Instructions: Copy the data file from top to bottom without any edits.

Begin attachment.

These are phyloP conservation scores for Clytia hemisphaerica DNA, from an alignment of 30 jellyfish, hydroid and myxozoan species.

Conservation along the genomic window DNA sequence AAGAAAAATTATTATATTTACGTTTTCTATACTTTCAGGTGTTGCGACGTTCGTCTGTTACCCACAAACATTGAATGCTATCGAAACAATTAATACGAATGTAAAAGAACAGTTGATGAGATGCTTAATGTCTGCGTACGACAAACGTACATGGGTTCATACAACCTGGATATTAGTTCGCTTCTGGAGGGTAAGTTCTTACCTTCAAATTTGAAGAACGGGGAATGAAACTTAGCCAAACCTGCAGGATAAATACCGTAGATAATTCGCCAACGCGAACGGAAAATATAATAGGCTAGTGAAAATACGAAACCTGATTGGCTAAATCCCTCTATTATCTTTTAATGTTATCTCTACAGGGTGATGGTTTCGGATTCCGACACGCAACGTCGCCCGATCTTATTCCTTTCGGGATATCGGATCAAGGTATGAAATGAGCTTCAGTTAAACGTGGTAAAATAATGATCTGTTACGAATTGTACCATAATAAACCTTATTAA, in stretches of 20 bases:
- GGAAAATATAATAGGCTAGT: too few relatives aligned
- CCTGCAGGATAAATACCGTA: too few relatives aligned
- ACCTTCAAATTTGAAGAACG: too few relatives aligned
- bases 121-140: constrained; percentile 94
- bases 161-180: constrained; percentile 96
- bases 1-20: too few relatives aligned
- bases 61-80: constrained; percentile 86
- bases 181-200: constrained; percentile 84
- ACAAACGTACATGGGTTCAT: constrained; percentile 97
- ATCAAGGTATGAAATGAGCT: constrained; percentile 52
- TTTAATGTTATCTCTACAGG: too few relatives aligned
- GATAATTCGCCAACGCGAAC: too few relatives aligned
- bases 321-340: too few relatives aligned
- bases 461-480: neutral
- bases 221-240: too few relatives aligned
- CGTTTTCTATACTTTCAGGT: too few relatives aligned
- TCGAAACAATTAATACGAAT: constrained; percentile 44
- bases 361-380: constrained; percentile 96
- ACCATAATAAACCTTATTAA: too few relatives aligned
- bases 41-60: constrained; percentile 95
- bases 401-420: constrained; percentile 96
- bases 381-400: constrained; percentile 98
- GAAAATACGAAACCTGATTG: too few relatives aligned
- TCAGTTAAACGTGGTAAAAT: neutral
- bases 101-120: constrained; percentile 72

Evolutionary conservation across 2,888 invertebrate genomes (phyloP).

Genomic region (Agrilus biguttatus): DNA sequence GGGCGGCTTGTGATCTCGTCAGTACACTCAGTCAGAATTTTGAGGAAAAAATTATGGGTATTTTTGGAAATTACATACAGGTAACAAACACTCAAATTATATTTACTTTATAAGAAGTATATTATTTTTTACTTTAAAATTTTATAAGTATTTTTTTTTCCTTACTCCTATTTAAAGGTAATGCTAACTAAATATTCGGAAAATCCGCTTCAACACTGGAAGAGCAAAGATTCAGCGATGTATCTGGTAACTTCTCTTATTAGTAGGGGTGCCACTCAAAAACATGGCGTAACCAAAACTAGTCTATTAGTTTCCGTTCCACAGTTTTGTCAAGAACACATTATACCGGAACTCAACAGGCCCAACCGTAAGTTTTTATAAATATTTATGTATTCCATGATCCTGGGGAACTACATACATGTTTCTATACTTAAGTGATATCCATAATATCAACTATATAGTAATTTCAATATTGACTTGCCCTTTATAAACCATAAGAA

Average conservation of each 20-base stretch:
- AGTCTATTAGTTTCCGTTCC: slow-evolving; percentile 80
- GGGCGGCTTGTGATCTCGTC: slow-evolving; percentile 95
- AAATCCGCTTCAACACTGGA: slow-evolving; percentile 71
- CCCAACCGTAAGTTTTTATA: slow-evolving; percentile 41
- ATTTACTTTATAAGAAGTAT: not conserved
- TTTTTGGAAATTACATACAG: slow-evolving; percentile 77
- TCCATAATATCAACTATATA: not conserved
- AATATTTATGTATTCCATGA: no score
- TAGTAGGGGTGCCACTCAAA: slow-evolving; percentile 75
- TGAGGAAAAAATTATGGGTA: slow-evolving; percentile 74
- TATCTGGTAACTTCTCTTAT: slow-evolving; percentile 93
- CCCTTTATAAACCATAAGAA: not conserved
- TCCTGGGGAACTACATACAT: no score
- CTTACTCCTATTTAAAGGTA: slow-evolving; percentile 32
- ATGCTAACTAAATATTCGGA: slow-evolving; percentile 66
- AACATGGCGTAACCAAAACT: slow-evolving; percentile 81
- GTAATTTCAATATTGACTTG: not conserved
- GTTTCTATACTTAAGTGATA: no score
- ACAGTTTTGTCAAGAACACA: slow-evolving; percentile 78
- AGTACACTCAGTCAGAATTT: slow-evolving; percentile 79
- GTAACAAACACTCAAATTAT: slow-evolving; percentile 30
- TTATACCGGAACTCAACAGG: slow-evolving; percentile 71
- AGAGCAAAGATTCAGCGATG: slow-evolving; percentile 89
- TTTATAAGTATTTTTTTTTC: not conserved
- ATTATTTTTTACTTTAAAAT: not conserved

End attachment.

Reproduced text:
These are phyloP conservation scores for Clytia hemisphaerica DNA, from an alignment of 30 jellyfish, hydroid and myxozoan species.

Conservation along the genomic window DNA sequence AAGAAAAATTATTATATTTACGTTTTCTATACTTTCAGGTGTTGCGACGTTCGTCTGTTACCCACAAACATTGAATGCTATCGAAACAATTAATACGAATGTAAAAGAACAGTTGATGAGATGCTTAATGTCTGCGTACGACAAACGTACATGGGTTCATACAACCTGGATATTAGTTCGCTTCTGGAGGGTAAGTTCTTACCTTCAAATTTGAAGAACGGGGAATGAAACTTAGCCAAACCTGCAGGATAAATACCGTAGATAATTCGCCAACGCGAACGGAAAATATAATAGGCTAGTGAAAATACGAAACCTGATTGGCTAAATCCCTCTATTATCTTTTAATGTTATCTCTACAGGGTGATGGTTTCGGATTCCGACACGCAACGTCGCCCGATCTTATTCCTTTCGGGATATCGGATCAAGGTATGAAATGAGCTTCAGTTAAACGTGGTAAAATAATGATCTGTTACGAATTGTACCATAATAAACCTTATTAA, in stretches of 20 bases:
- GGAAAATATAATAGGCTAGT: too few relatives aligned
- CCTGCAGGATAAATACCGTA: too few relatives aligned
- ACCTTCAAATTTGAAGAACG: too few relatives aligned
- bases 121-140: constrained; percentile 94
- bases 161-180: constrained; percentile 96
- bases 1-20: too few relatives aligned
- bases 61-80: constrained; percentile 86
- bases 181-200: constrained; percentile 84
- ACAAACGTACATGGGTTCAT: constrained; percentile 97
- ATCAAGGTATGAAATGAGCT: constrained; percentile 52
- TTTAATGTTATCTCTACAGG: too few relatives aligned
- GATAATTCGCCAACGCGAAC: too few relatives aligned
- bases 321-340: too few relatives aligned
- bases 461-480: neutral
- bases 221-240: too few relatives aligned
- CGTTTTCTATACTTTCAGGT: too few relatives aligned
- TCGAAACAATTAATACGAAT: constrained; percentile 44
- bases 361-380: constrained; percentile 96
- ACCATAATAAACCTTATTAA: too few relatives aligned
- bases 41-60: constrained; percentile 95
- bases 401-420: constrained; percentile 96
- bases 381-400: constrained; percentile 98
- GAAAATACGAAACCTGATTG: too few relatives aligned
- TCAGTTAAACGTGGTAAAAT: neutral
- bases 101-120: constrained; percentile 72

Evolutionary conservation across 2,888 invertebrate genomes (phyloP).

Genomic region (Agrilus biguttatus): DNA sequence GGGCGGCTTGTGATCTCGTCAGTACACTCAGTCAGAATTTTGAGGAAAAAATTATGGGTATTTTTGGAAATTACATACAGGTAACAAACACTCAAATTATATTTACTTTATAAGAAGTATATTATTTTTTACTTTAAAATTTTATAAGTATTTTTTTTTCCTTACTCCTATTTAAAGGTAATGCTAACTAAATATTCGGAAAATCCGCTTCAACACTGGAAGAGCAAAGATTCAGCGATGTATCTGGTAACTTCTCTTATTAGTAGGGGTGCCACTCAAAAACATGGCGTAACCAAAACTAGTCTATTAGTTTCCGTTCCACAGTTTTGTCAAGAACACATTATACCGGAACTCAACAGGCCCAACCGTAAGTTTTTATAAATATTTATGTATTCCATGATCCTGGGGAACTACATACATGTTTCTATACTTAAGTGATATCCATAATATCAACTATATAGTAATTTCAATATTGACTTGCCCTTTATAAACCATAAGAA

Average conservation of each 20-base stretch:
- AGTCTATTAGTTTCCGTTCC: slow-evolving; percentile 80
- GGGCGGCTTGTGATCTCGTC: slow-evolving; percentile 95
- AAATCCGCTTCAACACTGGA: slow-evolving; percentile 71
- CCCAACCGTAAGTTTTTATA: slow-evolving; percentile 41
- ATTTACTTTATAAGAAGTAT: not conserved
- TTTTTGGAAATTACATACAG: slow-evolving; percentile 77
- TCCATAATATCAACTATATA: not conserved
- AATATTTATGTATTCCATGA: no score
- TAGTAGGGGTGCCACTCAAA: slow-evolving; percentile 75
- TGAGGAAAAAATTATGGGTA: slow-evolving; percentile 74
- TATCTGGTAACTTCTCTTAT: slow-evolving; percentile 93
- CCCTTTATAAACCATAAGAA: not conserved
- TCCTGGGGAACTACATACAT: no score
- CTTACTCCTATTTAAAGGTA: slow-evolving; percentile 32
- ATGCTAACTAAATATTCGGA: slow-evolving; percentile 66
- AACATGGCGTAACCAAAACT: slow-evolving; percentile 81
- GTAATTTCAATATTGACTTG: not conserved
- GTTTCTATACTTAAGTGATA: no score
- ACAGTTTTGTCAAGAACACA: slow-evolving; percentile 78
- AGTACACTCAGTCAGAATTT: slow-evolving; percentile 79
- GTAACAAACACTCAAATTAT: slow-evolving; percentile 30
- TTATACCGGAACTCAACAGG: slow-evolving; percentile 71
- AGAGCAAAGATTCAGCGATG: slow-evolving; percentile 89
- TTTATAAGTATTTTTTTTTC: not conserved
- ATTATTTTTTACTTTAAAAT: not conserved